Grant feelings such power, and they become fickle tormenting gods… why submit to such despots? Choice is our one weapon against their tyranny. Small, stubborn choices are powerful to bring down empires, to break long bondage with the incremental force of persistence, and God promises His substantial reinforcement if we would but choose. Freewill is the thumbprint of the Divine; but it is a healthy thing to recall that humanity is a strange mixture of eternity and mud, stardust and dirt. We are free to use the better part - our sovereign will - to steer toward the true Light …. or toward our own unattainable will-o-wisp. Lord, teach me to number my days so that I may gain a heart of wisdom…. not mere feeling.
Human passion is a potent force; but who is Lord, your heart, or His Passion? His Passion was demonstrated in the staggering choice to die for the ungrateful; He allowed His whole life and death to be steered by love despite wrestling in the Garden with strong desire to do anything otherwise. Yet He persisted to the last breath and the greatest love was demonstrated in the most unbelievable obedience. Will we imitate His example, and allow the tension of love’s limits give shape and direction to our existence, or give our lives to the whims of emotional hedonism?
There are no doubt dreams and passion are powerful, ecstatic realities of human experience and life would be intolerable without them. But never enthrone them. Be suspicious because while giving gifts with one hand, unexamined dreams can rob with the other. They can steal this moment, and the next and the next and the next… like pennies one at a time. Distracted by dreams, reality, in all its commonplace glory goes unguarded. It is not our place to think over-much of the future, and if we do, it is wise to ask whom or what shapes our expectations. Most unspoken expectations could very well be false, in which case disillusion in itself is a shattering blessing. It is for our best when our illusions break because it is then we can be shaken from their spell in order to question the sorcerer and ultimately decide to let disappointment or determination shape your destiny.
It is a fact that things go wrong in life. Thank goodness it’s short; things are really messy down here. In truth, it is a blessing that there are troubles that do not leave us; we need Him because of them. Even given all that’s necessary for happiness we humans would create a flaw. Besides, how could we ever hope to even know what will makes for happiness? Circumstances certainly do not. There will be no final arrival, no static state of bliss and balanced contentment; anyone who says otherwise is lazy and wants God to coddle them, to carry them through this bewildering life as though they were helpless, hapless children. Those who talk overmuch about perfect destiny are suspect. With such theology there is no need to make decisions, to feel any real guilt or trepidation, instead we can shovel all such personal responsibility into the shadowy, romanticized abyss of ‘Divine Destiny’. For God’s sake, grow up… yes, for God’s sake and yours. Viewing life in such a way can smear God’s reputation with horrible evils; the torture of Chinese Christians is not Divine Destiny, it is wicked. God, however, promises to redeem our troubles. They may not be removed, but whom we choose to be in the midst of them can change everything. The prisoner who chooses hope is to be envied more then the crown of a despondent, cynical king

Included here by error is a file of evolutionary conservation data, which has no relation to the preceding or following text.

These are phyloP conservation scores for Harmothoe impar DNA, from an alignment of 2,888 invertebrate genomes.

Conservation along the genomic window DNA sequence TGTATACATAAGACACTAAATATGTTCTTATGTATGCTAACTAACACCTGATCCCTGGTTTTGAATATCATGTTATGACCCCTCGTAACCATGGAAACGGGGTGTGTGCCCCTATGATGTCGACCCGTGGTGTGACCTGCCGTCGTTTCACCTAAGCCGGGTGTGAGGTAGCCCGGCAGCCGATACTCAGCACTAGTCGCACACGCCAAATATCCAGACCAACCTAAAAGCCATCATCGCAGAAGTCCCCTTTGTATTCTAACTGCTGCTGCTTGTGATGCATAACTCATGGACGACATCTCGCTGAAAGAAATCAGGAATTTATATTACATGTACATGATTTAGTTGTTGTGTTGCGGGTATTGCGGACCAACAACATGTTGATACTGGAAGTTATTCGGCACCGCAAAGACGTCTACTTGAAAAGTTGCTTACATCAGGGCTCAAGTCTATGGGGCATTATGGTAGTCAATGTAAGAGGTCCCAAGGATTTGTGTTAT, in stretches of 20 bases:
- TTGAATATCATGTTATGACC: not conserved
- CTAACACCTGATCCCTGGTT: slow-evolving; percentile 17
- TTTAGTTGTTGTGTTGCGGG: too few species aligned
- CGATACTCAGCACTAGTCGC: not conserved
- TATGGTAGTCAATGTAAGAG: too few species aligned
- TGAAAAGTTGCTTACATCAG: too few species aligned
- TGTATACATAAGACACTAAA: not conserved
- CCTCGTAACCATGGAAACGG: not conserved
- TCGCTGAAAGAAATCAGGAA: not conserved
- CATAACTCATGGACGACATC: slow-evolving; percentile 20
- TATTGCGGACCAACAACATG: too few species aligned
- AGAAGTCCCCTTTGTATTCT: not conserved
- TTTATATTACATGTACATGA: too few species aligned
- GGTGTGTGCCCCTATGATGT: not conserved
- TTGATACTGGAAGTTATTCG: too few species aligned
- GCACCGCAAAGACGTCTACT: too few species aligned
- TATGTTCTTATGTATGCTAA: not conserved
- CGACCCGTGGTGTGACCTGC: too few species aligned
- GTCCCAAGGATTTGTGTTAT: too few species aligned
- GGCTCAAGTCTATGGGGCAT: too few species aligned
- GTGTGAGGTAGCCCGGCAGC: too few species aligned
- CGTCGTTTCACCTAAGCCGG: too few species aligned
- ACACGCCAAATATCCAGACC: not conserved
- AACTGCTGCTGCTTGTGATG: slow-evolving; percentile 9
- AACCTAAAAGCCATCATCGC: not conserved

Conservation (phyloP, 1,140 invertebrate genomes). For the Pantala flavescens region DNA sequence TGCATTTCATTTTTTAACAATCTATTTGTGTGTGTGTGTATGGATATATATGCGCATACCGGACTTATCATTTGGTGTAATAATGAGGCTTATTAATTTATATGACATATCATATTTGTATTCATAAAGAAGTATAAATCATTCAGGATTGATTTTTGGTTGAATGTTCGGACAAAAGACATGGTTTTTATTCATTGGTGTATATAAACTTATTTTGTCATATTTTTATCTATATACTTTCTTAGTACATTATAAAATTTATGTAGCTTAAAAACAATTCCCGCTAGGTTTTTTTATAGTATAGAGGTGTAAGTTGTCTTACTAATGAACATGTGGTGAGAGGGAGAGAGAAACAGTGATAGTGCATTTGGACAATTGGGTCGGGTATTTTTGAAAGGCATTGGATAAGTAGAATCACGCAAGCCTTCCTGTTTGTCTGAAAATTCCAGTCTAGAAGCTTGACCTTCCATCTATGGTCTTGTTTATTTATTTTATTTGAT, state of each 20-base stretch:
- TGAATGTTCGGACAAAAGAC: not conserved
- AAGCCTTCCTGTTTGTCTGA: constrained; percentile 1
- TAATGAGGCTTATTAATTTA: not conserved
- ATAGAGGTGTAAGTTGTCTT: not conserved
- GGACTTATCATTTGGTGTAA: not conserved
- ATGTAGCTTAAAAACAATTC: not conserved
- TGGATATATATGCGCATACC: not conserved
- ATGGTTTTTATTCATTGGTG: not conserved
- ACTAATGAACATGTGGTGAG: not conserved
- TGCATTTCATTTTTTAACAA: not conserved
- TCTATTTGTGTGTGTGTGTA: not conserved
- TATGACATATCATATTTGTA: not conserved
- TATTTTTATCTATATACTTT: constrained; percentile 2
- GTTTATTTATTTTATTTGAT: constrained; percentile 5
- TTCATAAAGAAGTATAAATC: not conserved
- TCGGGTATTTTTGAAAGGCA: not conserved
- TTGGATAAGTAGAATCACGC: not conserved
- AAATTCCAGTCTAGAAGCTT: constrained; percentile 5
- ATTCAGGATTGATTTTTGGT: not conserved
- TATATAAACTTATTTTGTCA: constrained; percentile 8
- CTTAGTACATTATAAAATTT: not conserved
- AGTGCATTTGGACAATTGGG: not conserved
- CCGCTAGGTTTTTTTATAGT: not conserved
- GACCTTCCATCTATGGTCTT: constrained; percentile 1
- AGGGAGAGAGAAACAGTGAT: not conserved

And that’s another thing. There is this unspoken concept that cynicism is somehow inherently truthful. It is not…. lazy, self-protective unbelief is what that is. Cynics guard themselves from disappointment by never trying; they do not risk, and so, stagnate in their self-made safety. Hope and determination are the only steering forces that shape identities, cynicism stalls motivation, robs the future, darkens the spirit, it is the opposite of hope. Cynical disillusion is not truthful, it is pernicious.
Perhaps it is better to take idealism in one hand and disillusioned cynicism in the other and mix them to form belief, which is neither foolhardy nor disparaging, but realistic, motivated by hope and fortified with determination. Under the influence of belief, perhaps then it will be possible to step through the door of decision armored by faith but light-footed with hope. Faith, Hope and Love are an indivisible Trinity, no one aspect is possible without the others. Greatest of these is love… but Love must be Faithfully, repeatedly chosen under the influence of great Hope. Only then does childish idealism fall away and the true believer born.